Legendary sound engineer Rudy Van Gelder died

The legendary recording engineer Rudy Van Gelder, who name and gained fame with his work with jazz musicians, on Thursday at the age of 91 died.

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His most famous recording dates back to 1964, John Coltrane’s “A Love Supreme”, perhaps the best jazz album ever. Also other big names such as Miles Davis, Herbie Hancock, Thelonious Monk and Sonny Rollins, names Van Gelder. Of Gelders death was confirmed by the prestigious Blue Notelabel, where he started in 1953 started to work. “There are no words to describe his role in the jazz history,” says Blue Note.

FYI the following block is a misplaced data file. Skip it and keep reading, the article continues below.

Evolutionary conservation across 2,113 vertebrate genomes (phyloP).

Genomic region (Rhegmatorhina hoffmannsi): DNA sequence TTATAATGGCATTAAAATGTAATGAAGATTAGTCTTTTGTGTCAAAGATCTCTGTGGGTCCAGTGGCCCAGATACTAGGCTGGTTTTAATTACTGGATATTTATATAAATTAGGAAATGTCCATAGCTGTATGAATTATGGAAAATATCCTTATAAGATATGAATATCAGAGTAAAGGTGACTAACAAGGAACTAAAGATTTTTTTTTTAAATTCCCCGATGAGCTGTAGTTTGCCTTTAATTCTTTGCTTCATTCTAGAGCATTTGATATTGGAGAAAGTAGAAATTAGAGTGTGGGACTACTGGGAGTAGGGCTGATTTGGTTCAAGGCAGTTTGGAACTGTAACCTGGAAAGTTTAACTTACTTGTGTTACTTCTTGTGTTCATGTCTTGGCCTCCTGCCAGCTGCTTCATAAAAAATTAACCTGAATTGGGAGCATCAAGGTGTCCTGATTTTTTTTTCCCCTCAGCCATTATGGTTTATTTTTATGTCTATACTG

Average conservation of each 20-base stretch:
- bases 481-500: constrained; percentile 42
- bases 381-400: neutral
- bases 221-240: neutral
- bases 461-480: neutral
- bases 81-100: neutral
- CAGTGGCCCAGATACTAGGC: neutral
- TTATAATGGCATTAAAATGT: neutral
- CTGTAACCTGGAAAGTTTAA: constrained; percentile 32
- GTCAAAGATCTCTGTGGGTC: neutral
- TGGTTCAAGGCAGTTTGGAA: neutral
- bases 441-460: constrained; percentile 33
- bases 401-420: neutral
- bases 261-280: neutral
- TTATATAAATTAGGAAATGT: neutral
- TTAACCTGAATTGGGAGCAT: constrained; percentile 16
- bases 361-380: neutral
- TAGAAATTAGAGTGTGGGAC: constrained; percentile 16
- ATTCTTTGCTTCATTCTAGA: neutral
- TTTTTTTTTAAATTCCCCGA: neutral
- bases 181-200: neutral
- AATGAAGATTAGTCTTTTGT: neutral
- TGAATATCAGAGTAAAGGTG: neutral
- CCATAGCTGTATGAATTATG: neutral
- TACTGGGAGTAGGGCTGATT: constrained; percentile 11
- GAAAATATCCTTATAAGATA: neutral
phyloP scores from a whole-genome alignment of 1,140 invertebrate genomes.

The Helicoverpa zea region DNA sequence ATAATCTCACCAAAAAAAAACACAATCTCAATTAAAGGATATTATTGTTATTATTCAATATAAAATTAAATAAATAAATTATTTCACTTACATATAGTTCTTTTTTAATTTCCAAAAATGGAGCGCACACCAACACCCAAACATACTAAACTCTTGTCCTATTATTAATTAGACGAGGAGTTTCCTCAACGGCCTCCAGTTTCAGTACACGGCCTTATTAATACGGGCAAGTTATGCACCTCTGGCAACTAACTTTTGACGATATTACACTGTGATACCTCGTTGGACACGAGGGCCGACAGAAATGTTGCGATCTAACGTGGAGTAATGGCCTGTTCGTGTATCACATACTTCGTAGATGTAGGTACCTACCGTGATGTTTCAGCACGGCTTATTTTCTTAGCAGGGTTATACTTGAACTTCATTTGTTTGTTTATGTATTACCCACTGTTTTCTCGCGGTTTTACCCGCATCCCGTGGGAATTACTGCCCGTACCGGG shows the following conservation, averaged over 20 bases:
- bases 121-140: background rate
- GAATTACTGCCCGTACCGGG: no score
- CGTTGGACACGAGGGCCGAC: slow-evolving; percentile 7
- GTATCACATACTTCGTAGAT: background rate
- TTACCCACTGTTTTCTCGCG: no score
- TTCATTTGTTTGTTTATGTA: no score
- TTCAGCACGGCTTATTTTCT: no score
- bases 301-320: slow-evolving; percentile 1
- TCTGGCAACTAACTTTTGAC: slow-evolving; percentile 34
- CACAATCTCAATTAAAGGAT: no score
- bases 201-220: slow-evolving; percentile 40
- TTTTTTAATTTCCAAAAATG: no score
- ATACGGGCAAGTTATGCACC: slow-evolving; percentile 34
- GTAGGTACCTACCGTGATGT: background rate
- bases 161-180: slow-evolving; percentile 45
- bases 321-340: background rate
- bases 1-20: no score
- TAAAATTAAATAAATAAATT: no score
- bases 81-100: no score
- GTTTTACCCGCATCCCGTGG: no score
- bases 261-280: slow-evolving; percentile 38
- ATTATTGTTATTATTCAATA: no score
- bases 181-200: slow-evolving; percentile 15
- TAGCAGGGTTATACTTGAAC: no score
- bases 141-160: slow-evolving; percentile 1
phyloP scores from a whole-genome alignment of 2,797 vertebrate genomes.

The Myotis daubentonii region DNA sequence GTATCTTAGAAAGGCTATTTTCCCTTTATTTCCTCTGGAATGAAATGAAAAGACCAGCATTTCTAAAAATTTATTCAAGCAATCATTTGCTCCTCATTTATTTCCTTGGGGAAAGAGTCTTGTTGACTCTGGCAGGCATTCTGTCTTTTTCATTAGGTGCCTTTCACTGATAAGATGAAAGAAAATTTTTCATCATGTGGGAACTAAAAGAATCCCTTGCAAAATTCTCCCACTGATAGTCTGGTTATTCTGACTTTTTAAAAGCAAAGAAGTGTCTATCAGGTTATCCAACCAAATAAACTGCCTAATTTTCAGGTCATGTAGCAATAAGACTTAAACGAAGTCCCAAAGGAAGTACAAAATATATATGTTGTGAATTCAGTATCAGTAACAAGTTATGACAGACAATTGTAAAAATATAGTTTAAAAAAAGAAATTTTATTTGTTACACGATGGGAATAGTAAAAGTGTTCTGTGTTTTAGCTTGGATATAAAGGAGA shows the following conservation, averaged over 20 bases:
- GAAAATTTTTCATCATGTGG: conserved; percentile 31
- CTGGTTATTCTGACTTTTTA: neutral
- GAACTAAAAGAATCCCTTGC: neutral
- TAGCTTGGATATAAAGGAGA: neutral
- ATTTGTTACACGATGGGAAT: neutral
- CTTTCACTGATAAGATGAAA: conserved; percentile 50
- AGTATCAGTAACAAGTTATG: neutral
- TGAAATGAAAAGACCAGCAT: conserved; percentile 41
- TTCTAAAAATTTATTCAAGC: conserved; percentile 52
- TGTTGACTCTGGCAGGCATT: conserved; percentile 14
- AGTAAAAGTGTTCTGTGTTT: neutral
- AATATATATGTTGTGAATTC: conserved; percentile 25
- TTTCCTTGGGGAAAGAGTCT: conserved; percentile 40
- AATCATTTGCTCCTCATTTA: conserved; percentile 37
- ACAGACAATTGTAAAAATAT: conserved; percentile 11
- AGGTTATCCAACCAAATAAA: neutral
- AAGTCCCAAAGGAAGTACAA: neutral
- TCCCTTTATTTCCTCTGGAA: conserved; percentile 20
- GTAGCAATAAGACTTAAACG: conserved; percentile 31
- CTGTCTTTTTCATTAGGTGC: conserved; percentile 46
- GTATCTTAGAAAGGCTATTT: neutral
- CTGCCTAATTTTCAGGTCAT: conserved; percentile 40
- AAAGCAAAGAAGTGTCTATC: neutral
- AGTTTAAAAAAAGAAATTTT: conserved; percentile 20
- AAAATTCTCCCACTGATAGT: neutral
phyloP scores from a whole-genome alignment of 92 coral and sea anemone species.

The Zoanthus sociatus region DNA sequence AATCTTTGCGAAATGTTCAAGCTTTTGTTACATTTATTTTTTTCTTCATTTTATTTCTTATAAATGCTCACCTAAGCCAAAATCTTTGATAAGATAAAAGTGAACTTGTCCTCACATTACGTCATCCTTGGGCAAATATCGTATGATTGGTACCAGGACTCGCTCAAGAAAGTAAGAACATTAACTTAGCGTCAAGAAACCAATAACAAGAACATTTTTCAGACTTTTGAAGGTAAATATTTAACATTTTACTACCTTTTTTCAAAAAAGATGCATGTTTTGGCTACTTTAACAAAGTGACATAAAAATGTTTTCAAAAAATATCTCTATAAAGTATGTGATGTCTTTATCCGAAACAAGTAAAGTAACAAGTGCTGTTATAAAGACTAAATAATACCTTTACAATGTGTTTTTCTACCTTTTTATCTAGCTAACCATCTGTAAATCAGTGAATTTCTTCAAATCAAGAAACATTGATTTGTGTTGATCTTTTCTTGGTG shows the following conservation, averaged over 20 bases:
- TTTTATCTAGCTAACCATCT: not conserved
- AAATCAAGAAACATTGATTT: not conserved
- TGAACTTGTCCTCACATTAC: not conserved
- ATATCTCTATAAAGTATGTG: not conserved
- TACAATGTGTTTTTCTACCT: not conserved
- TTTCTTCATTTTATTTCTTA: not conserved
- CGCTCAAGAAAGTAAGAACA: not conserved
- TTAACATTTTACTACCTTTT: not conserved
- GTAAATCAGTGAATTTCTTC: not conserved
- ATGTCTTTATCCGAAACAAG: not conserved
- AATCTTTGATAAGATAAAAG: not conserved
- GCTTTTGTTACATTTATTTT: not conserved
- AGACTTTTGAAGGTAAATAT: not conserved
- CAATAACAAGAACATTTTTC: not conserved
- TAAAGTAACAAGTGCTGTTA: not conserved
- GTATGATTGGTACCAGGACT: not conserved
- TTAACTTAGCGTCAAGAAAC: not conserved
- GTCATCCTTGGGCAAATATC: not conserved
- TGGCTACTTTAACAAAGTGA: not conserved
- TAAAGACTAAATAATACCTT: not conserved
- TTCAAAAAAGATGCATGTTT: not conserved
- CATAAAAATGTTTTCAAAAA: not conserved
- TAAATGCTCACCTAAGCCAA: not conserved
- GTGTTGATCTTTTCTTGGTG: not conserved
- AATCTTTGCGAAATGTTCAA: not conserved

Van Gelder, son of Dutch immigrants, was of course, the optician, but grew at home with jazz – he was named after an uncle who is in the 30-years played drums with Ted Lewis. From an early age, though he was ham.

By his love for jazz, he landed in New York, and a friend introduced him in 1952 for Blue Note producer Alfred Lion. The “Blue Note sound” was Of Gelders merit.

“Then, in the 50s, was the quality of the recording equipment and the plates themselves are totally unsuitable to that which the musicians live played to reproduce,” said Van Gelder in 2012 on the blog JazzWax. “I have need to experiment to get the best means to find the sound as warm and realistic as possible.”

Except with Blue Note, he worked with more labels, such as Prestige and Verve. Coltrane’s “A Love Supreme” took Van Gelder for Impulse! (Belga)

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